34. Ivan on


    Can not see point of such arts…

    Haters will hate, enthusiast will be enthusiastic, trolls will troll, dogs are barking, caravan is moving forward…

    Today we have such variation of bikes, sizes, standards, widths and so on that I see no point making everybody Believers.

    Just get on yer’ bike and ride.

    And have fun…


  35. Jesse Edwards on

    I’d love a fatbike, but it’s not realistic on my dad sized budget, and the reality is we don’t have that much snow over the winter, and what we do get gets packed quick and/or turns to ice. That said, if I had lots of space a few grand for a fourth bike I’d be all over a fatty. Why not!?

  36. Christian on

    Why are Fat Bikers so insecure? Don’t see other sport disciplines defending themselves like this. Just ride your bike and don’t worry about what othes think.

  37. Chris on

    Fat bikes keep messing up the cross country skate skiing trails in my area when the trails are too soft. They are the like the horses were for our mountain bike trails years ago. I like fat bikes but I love to ski and I am frustrated by fat bike destruction. The fat riders even are saying the same lines the equine crowd did before they were banned from mountain bike and hiker trails.

  38. james west on

    @Chris ^
    Exactly. Fat bikes are cool and not every bike rider will either enjoy or be any good at xc skiing but that doesn’t mean they should be oblivious to obvious affects the tires have on groomed xc ski trails.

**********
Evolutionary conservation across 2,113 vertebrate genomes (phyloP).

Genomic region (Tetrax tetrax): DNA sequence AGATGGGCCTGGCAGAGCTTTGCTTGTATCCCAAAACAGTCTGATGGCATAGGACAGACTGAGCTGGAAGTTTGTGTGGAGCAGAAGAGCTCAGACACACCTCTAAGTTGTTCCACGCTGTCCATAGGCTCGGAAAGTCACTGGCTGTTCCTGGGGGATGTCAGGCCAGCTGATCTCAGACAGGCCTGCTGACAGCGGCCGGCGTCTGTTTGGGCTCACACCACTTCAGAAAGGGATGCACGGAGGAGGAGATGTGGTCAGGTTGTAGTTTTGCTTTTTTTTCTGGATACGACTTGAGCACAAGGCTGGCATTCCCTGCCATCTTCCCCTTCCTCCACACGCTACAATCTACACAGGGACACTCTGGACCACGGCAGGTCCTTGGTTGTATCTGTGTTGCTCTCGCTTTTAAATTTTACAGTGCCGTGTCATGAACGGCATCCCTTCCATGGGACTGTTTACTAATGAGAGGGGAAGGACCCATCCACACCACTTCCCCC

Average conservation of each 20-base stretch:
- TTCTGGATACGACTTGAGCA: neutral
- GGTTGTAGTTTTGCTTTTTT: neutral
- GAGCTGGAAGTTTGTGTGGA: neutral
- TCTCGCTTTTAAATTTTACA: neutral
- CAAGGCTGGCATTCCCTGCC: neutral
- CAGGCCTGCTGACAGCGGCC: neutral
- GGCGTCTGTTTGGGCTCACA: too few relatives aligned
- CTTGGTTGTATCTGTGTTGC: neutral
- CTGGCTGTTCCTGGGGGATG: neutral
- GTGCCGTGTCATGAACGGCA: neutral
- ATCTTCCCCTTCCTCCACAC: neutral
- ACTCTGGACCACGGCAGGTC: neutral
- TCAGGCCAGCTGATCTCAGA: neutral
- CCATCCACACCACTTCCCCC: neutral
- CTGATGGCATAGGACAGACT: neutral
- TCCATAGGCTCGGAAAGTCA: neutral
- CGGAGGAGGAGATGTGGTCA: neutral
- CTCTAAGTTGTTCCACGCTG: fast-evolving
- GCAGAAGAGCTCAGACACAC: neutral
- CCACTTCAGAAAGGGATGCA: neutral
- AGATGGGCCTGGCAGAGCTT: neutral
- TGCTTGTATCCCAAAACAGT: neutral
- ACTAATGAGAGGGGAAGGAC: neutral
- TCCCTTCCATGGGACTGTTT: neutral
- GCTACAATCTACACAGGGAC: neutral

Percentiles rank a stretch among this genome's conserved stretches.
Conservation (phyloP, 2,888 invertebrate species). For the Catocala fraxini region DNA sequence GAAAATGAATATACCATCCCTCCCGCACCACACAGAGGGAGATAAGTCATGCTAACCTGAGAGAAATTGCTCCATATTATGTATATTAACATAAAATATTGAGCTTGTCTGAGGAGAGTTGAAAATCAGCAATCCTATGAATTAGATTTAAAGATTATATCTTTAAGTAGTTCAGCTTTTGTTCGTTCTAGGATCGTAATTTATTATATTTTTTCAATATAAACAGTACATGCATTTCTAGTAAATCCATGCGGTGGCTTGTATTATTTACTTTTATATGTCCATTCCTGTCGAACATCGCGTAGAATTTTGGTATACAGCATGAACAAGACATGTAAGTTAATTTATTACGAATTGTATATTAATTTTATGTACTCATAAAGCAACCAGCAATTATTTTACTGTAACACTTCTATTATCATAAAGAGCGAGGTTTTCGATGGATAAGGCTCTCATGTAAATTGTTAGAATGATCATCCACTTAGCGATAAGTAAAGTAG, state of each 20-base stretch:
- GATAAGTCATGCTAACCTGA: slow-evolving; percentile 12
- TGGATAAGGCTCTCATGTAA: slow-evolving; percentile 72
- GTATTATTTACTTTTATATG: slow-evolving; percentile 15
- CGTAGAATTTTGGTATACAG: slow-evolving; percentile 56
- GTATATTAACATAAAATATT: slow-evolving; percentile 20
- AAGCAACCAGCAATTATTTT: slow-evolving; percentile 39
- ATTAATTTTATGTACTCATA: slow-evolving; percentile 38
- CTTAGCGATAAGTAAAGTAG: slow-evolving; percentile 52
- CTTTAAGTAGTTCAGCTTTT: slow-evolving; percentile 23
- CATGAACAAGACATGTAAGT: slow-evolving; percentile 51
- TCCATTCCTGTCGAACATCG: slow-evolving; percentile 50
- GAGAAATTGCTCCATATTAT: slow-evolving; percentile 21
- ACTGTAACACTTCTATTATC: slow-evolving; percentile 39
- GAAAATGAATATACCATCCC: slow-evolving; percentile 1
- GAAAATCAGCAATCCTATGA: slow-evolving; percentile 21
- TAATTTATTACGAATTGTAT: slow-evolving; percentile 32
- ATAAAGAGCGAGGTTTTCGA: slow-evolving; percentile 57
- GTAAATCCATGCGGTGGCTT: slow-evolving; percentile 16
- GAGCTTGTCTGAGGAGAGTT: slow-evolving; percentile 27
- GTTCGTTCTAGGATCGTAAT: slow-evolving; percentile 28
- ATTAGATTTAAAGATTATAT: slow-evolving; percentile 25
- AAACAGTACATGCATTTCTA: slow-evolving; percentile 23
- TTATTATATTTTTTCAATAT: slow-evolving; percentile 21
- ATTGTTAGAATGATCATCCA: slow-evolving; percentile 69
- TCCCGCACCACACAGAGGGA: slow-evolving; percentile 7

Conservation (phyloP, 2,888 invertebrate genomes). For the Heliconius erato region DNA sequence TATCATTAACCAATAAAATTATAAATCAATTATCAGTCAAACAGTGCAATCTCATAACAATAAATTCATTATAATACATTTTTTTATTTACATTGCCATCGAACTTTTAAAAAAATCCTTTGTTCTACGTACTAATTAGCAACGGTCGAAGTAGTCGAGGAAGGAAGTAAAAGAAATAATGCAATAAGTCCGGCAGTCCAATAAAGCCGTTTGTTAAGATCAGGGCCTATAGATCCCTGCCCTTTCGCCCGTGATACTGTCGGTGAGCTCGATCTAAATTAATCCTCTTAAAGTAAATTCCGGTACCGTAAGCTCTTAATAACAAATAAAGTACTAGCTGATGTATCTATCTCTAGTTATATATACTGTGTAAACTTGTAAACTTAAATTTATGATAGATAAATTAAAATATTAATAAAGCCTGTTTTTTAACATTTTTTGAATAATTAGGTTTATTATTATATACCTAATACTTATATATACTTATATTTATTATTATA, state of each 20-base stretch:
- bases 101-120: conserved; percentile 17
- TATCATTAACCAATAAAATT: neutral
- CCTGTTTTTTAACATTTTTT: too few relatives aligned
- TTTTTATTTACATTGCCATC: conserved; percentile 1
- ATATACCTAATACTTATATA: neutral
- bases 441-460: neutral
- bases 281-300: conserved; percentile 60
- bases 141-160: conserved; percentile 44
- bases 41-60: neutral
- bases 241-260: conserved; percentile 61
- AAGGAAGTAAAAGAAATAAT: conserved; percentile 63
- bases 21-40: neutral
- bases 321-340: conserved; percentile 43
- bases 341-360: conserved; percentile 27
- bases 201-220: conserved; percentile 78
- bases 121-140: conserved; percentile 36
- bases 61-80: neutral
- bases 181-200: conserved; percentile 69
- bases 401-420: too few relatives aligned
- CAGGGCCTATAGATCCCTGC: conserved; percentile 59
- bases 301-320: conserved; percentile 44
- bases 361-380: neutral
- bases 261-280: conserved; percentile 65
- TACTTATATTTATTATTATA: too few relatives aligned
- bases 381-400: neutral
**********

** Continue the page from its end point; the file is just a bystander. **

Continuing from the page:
Ironically, xc skiing is so much more physically demanding, you only need to be out on the trail for 1/10-1/4 of the workout time to get the same benefit that a fat bike ride will give you. (I’ve raced bikes since 1985 road, mtb, DH, marathon – I know what I’m talking about)

    Not everyone rides or skies for a “workout” but still, the tires ruin the trails when too warm.

  39. Frank on

    I live and race (sport) in Colorado. I am thinking a fatbike is very practical. I can now train all season in conditions I would not want to ride my race bike in, maintain my sport specific fitness, and when the conditions are good enough to break out the race bike, can drop ten pounds of weight instantly. What’s not practical about that?

  40. Surly Shawn on

    Until you ride one, you will never know the appeal and fun of them. Yes, I crow on and on about mine (2012 Moonlander) and am in the process of converting a few friends, but ultimately, the decision will be theirs. All I can do is point them towards this option.

    @Ken – “If I lived up north I would take that same money and put it towards a really nice indoor virtual reality trainer setup…”

    That says it all right there. Enjoy your indoor training. Fat bikers have no ‘off season’. Are you a roadie by chance?

  41. JCizzle on

    I test rode a fat bike (Salsa Mukluk2) while deciding on a mountain bike. I ride road bikes for fun and commuting all year ’round but wanted something that would make sure I could be in the saddle for the most conditions possible. After a few blocks on the fat bike I was sold. Someone said their face hurt from smiling? That was me – I had an ether-huffin’ grin the whole time, they’re so much fun. I love going fast and far on a dry blacktop, but I don’t know how I got by for so long without a fat bike. OTOH, never understood people’s need to turn cycling into religion or politics; like it, don’t like, whatever – just have fun. Bikes are awesome.